Poetry. The poems of LOST PRIVILEGE COMPANY, OR THE BOOK OF LISTENING operate under a strict constraint: they are composed entirely of phrases drawn from case files of inmates in the earliest youth prisons in California between 1910 and 1925. The histories contained in these files were gathered and archived by the now defunct Eugenics Records Office, an American organization that helped to shape the international eugenics movement through activities carried out in these reformatories. LOST PRIVILEGE COMPANY, OR THE BOOK OF LISTENING documents a public secret through poetic assemblages, offering direct testimony from the youth prisons. Activating what poet Susan Howe calls 'the telepathy of the archive, ' these poems build portraits of individuals at once denied work and subjected to its punishing routine. By converting the procedures of appropriation and sampling into a poetics of close listening, LOST PRIVILEGE COMPANY operates at the crossroads of lyric and documentary poetries, of singularity and collectivism.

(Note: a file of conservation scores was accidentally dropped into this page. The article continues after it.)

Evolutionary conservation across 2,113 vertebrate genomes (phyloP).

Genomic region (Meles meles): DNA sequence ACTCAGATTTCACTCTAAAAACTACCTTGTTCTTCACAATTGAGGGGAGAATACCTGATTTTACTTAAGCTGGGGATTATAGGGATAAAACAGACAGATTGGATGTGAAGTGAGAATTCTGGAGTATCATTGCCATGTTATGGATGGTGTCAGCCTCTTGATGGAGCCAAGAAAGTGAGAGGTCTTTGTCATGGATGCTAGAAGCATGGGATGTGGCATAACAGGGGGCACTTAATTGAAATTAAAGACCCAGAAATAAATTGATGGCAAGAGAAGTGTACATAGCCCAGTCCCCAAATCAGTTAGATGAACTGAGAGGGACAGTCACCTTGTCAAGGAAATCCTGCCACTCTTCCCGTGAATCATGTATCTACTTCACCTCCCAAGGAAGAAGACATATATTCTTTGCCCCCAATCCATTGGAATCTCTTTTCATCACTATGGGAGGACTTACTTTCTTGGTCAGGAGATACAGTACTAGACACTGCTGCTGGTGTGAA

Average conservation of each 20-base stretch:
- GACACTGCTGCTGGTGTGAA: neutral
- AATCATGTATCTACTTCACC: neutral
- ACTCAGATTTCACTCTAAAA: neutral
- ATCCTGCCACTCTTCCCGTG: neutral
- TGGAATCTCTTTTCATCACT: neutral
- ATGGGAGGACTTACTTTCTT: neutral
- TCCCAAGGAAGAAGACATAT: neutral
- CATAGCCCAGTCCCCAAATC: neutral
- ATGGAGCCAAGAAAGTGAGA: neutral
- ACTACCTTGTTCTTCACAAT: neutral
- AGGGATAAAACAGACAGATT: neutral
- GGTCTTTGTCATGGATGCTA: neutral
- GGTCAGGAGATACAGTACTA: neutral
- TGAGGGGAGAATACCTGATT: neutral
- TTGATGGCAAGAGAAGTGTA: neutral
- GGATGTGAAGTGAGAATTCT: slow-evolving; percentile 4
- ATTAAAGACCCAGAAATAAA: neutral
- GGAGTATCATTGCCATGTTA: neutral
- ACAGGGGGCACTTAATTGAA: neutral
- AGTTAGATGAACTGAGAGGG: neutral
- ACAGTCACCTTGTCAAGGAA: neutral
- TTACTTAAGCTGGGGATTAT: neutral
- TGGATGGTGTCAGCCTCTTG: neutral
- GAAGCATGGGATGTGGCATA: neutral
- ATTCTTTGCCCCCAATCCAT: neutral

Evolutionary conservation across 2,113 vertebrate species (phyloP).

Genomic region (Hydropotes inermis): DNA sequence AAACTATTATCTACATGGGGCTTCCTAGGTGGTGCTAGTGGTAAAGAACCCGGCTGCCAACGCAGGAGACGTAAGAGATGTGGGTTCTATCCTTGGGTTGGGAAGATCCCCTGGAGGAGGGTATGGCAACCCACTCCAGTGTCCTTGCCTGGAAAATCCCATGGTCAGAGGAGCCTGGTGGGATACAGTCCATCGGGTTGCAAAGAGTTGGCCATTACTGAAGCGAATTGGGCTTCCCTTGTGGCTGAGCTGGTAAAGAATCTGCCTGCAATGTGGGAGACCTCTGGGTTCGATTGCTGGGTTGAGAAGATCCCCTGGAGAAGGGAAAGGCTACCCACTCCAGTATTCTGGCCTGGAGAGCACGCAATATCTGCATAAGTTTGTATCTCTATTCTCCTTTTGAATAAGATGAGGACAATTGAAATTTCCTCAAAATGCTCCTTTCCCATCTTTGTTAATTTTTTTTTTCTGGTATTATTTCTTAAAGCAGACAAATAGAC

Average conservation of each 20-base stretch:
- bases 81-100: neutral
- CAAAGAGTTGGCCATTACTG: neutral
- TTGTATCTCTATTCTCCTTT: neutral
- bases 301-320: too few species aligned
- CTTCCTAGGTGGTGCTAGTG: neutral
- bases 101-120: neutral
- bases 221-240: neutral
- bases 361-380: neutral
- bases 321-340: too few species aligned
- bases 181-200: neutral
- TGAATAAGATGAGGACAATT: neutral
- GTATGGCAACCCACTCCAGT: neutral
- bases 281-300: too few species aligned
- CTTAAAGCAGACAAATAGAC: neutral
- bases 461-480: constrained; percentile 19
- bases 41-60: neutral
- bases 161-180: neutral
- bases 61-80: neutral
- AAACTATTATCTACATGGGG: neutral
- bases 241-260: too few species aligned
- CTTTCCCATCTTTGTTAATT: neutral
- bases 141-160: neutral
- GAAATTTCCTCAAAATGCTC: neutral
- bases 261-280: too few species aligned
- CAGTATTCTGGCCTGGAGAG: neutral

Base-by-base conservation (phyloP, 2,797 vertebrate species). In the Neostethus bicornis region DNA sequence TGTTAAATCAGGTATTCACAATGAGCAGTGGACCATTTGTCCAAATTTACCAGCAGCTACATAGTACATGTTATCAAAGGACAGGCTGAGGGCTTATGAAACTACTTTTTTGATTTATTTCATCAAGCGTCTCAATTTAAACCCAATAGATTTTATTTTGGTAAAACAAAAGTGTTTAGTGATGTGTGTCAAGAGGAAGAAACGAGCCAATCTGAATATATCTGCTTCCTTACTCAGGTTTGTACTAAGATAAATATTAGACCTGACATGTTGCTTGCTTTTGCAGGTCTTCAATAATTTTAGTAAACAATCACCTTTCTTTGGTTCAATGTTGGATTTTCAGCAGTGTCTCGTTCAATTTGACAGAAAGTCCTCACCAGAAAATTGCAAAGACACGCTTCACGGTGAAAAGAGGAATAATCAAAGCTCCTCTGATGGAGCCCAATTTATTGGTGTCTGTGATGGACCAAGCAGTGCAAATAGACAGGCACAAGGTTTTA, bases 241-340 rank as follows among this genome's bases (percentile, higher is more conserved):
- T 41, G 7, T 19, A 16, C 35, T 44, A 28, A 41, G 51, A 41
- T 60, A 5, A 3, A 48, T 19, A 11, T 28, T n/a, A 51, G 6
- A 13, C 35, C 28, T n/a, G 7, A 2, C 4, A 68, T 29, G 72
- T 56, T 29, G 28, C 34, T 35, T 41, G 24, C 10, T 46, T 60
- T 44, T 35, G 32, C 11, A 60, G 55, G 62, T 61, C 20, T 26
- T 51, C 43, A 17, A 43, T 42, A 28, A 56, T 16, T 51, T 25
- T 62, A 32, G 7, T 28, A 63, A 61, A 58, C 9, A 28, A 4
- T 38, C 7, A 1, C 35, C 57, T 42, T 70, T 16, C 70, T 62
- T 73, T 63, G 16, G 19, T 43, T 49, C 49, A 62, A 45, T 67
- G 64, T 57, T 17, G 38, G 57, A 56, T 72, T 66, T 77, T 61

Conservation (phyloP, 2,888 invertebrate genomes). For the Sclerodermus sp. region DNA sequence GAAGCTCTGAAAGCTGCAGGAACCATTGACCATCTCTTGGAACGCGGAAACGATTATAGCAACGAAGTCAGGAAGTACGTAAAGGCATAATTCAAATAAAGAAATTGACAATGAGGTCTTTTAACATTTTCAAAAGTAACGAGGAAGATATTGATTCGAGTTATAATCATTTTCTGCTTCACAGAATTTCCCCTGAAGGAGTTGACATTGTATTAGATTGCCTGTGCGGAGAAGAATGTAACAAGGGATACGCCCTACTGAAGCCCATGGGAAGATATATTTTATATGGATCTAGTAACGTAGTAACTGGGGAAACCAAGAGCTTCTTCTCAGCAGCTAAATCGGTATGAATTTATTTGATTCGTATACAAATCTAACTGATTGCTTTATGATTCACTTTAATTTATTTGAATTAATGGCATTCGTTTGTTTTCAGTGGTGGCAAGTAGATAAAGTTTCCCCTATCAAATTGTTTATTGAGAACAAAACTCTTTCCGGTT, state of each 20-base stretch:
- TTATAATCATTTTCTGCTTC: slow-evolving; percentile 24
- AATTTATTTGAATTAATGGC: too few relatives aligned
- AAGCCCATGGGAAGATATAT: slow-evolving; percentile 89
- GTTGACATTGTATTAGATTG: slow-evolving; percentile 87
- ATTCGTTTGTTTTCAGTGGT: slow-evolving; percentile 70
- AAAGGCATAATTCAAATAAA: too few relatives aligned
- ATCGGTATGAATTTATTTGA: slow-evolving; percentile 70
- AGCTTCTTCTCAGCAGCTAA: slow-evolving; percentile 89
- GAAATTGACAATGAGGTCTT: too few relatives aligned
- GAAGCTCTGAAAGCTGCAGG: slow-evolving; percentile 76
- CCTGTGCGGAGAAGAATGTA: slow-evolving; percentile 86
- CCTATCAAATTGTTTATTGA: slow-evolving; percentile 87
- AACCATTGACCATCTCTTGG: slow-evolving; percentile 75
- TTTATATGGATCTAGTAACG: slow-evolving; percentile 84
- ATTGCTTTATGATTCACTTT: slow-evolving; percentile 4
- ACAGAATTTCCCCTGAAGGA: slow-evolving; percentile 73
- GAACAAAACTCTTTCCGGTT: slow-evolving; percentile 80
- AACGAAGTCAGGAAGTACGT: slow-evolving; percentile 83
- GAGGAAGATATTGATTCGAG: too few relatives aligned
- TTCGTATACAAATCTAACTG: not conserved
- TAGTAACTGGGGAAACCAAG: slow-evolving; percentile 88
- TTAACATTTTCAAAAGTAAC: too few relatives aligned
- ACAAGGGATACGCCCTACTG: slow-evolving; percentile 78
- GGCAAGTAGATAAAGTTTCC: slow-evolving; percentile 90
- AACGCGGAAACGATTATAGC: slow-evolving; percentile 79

"I am exceptionally grateful for the Blunt Research Group's project LOST PRIVILEGE COMPANY, OR THE BOOK OF LISTENING. By retrieving the voices of these silenced children and placing them back into their beautiful poetic constellations, they have allowed the children to begin to speak again. And speak they do. "My father cried but the judge/the judge would not notice him," Arthur writes. "Sleeping at night in a little shack/among the mesquit trees/working for eats," writes Javier.
"One of the questions the collaborative posits is 'Listening and being voiceless often go hand in hand, but could speech become a way of listening?' This important collection and the inclusion of both voices, the children held captive and their wardens, begins to unravel this question, illuminating the possibilities of bringing silence back to life." --Cynthia Cruz
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